Jessica: I mean, I love it. And it’s so much more powerful that way.
Geoff: Nice to meet you. Nice to meet you.
Jessica: Yeah. Nice to meet you. Thank you for that.
Taking Back Your Time
Jessica: It’s funny because when I saw “The ONE Thing” I did… and I’m in Austin, so, you know, I’m familiar with the authors behind the book. And so, then I was like, "Oh, I guess I’m getting on the phone with Jay today." And then I’m like, "Oh, it’s Geoff. I’m getting on with Geoff." And so, then I had to kind of research Geoff and, oh, he’s the founder of this ONE Thing company. And I just wish more people would multiply their power like that because, you know, I work with a lot of influencers and so many influencers don’t get that if they could multiply their brand, and I mean, I run a direct sales company.
So, and that’s what Keller Williams is kind of for the real estate brand. And so, from the beginning, Noonday Collection always was about multiplying and creating not just an opportunity for me, but for thousands of women around America to become Noonday ambassadors and create marketplaces for the artists and goods and multiply the power of artisans so that they could, you know, emerge out of poverty and live flourishing lives. And so, I think it is so powerful.
So, let’s just share it, share what the one thing is, because it really is that extraordinary results are directly determined by how narrow you can make your focus. So, let’s talk about that.
Geoff: The ONE Thing is the surprisingly simple truth behind extraordinary results. We’re in the business of time, it is our most valuable resource. It’s more valuable than money. The problem is most people go through their day spending their time because they were never taught how to invest it. Have you ever invested money, Jessica?
“We’re in the business of time, it is our most valuable resource. The problem is most people go through their day spending their time because they were never taught how to invest it.” Geoff Woods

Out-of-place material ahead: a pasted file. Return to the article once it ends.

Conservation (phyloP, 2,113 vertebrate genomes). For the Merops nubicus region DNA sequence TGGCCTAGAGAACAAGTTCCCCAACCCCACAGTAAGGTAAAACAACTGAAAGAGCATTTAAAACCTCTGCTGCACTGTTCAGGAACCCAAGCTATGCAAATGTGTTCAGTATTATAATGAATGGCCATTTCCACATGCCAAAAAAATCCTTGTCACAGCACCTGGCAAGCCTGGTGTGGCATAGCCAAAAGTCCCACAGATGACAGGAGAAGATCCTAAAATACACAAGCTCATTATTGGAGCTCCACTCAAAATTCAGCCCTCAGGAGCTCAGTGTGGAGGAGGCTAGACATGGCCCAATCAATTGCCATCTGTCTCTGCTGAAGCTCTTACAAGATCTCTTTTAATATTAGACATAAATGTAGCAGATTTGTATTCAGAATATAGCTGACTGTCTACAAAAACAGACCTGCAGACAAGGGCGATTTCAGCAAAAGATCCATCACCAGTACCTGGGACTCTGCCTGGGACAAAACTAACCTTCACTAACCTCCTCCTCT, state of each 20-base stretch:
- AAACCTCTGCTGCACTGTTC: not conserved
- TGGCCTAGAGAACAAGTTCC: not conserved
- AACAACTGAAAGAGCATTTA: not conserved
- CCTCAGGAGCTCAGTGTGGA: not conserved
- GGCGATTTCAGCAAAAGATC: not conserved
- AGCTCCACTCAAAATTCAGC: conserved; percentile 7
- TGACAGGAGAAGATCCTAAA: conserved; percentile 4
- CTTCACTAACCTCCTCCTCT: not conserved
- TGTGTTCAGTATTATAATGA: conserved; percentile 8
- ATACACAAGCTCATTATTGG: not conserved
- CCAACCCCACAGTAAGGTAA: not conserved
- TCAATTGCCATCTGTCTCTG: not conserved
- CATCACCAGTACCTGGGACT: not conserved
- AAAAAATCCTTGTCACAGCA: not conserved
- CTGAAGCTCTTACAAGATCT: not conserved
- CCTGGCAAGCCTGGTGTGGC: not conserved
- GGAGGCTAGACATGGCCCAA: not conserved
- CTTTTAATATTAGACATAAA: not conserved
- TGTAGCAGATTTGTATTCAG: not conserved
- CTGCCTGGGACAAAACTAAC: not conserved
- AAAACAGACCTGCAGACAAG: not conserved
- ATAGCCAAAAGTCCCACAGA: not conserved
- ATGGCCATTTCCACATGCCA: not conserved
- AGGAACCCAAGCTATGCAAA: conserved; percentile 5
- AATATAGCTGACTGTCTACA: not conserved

Geoff: When you made an investment of money, what did you expect in return?
Jessica: More money than I invested.
Geoff: You expect a return. This is the problem. We don’t hold our time to the same standard we hold our dollars to. The average person listening to this show right now, fires up their computer, and what’s the first thing they check, Jessica?
Jessica: Their email.
Geoff: Yup. Until they have to go to their first…
Geoff: Get out of the meeting, have five minutes, so they check…
Jessica: Their social media.
Geoff: Yup. And then somebody messaged them or calls them and asks, "Hey, you got a minute."
Geoff: And that literally repeats all day long. You ever had one of those days where you were really busy, but you actually questioned what you got done?
Geoff: Yeah. And I’ll preface by saying there’s zero judgment on this side. I used to live this way. This was my life prior to co-founding this company. But that’s a result of spending your time. Reacting to whatever’s at the top of your inbox, saying yes to showing up to the meeting, whether it’s actually your most important priority or not, saying, “yes” if people ask you if you’ve got a minute because deep down you don’t want to be perceived to not be a team player. You say yes to all the things that just don’t matter as much and you say no to the things that matter most.